Qualitative Cancer Genetic Counseling Research, Part I: Ethnography in a Cancer Clinic
- Cite this article as:
- Peters, J.A., McAllister, C.L. & Rubinstein, W.S. Journal of Genetic Counseling (2001) 10: 133. doi:10.1023/A:1009491714527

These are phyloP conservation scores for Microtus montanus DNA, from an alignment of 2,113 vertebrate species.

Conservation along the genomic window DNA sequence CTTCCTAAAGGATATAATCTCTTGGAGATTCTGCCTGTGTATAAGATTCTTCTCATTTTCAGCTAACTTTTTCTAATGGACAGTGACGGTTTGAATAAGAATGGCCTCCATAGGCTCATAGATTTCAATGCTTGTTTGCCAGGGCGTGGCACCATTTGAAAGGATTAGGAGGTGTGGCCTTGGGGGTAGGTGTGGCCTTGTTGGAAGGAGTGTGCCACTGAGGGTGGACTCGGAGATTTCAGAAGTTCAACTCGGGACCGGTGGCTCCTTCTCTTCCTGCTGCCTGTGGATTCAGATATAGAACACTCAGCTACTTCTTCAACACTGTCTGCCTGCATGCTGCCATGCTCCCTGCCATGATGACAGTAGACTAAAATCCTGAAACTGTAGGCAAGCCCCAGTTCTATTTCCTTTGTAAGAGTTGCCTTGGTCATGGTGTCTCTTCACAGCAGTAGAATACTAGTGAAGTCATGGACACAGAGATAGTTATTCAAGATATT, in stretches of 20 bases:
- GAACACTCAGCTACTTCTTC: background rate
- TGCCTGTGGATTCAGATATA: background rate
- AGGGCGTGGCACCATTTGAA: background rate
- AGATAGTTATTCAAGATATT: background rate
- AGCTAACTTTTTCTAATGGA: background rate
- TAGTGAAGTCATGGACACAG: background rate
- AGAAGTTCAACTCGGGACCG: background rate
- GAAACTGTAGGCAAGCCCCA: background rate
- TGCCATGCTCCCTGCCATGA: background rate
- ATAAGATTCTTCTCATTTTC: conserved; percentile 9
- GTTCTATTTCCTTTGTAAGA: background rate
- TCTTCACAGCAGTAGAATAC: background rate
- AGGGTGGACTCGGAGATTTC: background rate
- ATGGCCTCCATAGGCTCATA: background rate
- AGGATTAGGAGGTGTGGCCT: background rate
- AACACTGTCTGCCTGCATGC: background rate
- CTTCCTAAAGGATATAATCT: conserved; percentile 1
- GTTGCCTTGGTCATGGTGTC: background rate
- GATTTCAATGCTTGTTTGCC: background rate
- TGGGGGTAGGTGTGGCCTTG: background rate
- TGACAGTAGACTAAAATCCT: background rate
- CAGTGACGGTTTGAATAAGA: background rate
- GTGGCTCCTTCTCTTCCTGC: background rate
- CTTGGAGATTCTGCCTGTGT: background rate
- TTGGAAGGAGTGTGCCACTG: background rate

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This is a report of the experience of several months' ethnographic research by a genetic counselor researcher in a cancer treatment clinic. One goal of the exercise was to directly experience a method of qualitative research known as ethnography, which relies heavily on participant-observation, in an applied clinical setting. Another goal was to explore a previously undescribed research area in the genetic counseling literature, namely, the meaning of cancer and cancer treatment for affected individuals and their support companions. Here we report on a personal account of the experiences of conducting and publishing the research. The preliminary analysis and results of this field experience are published elsewhere (Peters et al. (2001) J Genet Counsel 10(2):151–168.). These initial findings support the feasibility of genetic counselors, who are trained in specific social science methodologies, to conduct qualitative research pertinent to genetic counseling practice.